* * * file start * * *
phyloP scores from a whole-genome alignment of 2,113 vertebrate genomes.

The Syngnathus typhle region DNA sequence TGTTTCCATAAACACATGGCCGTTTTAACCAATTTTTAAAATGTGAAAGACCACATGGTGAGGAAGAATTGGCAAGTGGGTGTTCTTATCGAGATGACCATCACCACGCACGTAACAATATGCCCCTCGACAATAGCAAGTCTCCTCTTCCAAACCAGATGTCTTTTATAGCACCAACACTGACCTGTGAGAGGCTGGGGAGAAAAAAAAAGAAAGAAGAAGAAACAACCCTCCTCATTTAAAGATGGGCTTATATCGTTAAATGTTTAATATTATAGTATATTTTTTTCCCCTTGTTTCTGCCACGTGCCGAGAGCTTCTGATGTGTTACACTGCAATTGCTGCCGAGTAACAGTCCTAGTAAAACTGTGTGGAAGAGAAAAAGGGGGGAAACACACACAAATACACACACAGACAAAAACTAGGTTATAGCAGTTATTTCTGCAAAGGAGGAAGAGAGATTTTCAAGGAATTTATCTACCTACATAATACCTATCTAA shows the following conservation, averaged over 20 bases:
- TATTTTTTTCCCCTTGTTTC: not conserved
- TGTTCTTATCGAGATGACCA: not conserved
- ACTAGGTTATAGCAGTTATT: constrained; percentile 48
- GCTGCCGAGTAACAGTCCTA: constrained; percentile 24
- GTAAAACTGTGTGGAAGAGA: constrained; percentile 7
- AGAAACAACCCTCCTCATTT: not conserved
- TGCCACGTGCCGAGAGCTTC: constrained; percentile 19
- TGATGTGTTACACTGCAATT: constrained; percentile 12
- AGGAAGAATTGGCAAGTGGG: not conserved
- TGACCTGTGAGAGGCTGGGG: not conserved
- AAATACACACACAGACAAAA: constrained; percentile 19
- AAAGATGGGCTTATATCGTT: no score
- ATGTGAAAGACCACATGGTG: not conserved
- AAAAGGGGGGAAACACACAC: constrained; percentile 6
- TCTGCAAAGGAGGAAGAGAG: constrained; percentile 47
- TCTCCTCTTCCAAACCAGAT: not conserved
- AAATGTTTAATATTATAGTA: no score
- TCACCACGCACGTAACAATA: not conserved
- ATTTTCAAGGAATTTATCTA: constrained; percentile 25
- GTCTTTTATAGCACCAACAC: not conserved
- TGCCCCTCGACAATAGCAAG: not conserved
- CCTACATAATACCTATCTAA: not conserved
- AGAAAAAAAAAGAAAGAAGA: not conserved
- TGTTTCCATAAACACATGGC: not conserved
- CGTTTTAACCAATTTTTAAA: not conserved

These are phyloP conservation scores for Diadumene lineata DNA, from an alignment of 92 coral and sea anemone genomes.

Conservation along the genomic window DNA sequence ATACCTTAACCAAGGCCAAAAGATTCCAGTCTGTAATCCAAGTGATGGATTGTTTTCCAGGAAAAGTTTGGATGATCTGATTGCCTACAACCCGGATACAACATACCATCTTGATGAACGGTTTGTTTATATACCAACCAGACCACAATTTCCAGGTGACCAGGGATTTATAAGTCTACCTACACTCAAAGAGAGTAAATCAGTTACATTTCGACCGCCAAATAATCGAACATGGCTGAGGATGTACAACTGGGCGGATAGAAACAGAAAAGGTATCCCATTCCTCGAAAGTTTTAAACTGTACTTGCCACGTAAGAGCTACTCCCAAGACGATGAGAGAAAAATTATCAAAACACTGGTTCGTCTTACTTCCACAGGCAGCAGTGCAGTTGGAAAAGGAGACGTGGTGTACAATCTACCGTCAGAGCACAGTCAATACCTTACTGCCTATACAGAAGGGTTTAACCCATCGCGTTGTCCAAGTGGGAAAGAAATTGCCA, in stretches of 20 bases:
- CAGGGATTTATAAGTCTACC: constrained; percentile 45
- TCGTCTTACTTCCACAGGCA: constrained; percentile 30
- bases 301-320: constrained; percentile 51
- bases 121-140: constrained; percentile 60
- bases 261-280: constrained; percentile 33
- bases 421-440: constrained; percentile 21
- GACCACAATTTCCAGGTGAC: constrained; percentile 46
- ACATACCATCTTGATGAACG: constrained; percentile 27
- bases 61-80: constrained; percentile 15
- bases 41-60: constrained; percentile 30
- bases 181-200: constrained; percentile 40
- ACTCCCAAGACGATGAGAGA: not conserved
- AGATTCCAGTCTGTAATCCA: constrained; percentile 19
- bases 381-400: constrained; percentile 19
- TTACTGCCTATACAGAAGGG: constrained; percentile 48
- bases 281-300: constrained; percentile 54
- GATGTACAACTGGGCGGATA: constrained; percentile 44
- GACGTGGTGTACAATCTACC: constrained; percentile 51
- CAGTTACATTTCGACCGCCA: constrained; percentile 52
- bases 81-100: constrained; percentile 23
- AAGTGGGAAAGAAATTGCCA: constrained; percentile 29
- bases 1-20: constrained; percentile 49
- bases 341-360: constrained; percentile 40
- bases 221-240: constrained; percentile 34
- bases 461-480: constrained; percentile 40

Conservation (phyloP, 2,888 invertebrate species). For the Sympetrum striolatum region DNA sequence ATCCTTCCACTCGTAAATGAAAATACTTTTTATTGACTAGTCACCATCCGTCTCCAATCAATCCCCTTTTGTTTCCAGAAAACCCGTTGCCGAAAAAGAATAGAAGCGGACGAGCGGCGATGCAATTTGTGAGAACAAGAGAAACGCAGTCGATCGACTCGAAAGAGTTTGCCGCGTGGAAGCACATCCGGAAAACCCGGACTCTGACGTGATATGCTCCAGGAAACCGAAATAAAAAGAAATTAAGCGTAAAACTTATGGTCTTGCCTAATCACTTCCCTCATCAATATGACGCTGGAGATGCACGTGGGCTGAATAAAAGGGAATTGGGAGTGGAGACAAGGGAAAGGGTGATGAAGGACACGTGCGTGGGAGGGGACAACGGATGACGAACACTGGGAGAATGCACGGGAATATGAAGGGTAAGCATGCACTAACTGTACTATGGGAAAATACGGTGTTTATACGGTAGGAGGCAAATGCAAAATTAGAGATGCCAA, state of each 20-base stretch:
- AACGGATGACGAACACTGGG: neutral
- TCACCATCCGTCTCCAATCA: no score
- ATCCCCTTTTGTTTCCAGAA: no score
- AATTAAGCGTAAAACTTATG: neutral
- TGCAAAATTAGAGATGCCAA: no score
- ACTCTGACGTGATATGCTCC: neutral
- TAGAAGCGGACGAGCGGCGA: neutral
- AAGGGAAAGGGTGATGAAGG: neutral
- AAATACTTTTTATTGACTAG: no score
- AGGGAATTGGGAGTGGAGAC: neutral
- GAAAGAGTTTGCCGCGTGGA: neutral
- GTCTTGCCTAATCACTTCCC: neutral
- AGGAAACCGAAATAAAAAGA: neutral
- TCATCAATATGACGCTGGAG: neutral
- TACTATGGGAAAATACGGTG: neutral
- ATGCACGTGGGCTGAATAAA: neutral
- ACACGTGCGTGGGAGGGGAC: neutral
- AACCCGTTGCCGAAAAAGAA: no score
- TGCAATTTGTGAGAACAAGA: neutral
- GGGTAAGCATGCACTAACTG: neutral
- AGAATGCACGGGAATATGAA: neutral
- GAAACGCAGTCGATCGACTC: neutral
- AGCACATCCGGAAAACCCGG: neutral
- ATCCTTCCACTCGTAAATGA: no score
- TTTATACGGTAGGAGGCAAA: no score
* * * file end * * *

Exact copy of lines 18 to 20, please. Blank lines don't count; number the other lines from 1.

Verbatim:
- TCTCCTCTTCCAAACCAGAT: not conserved
- AAATGTTTAATATTATAGTA: no score
- TCACCACGCACGTAACAATA: not conserved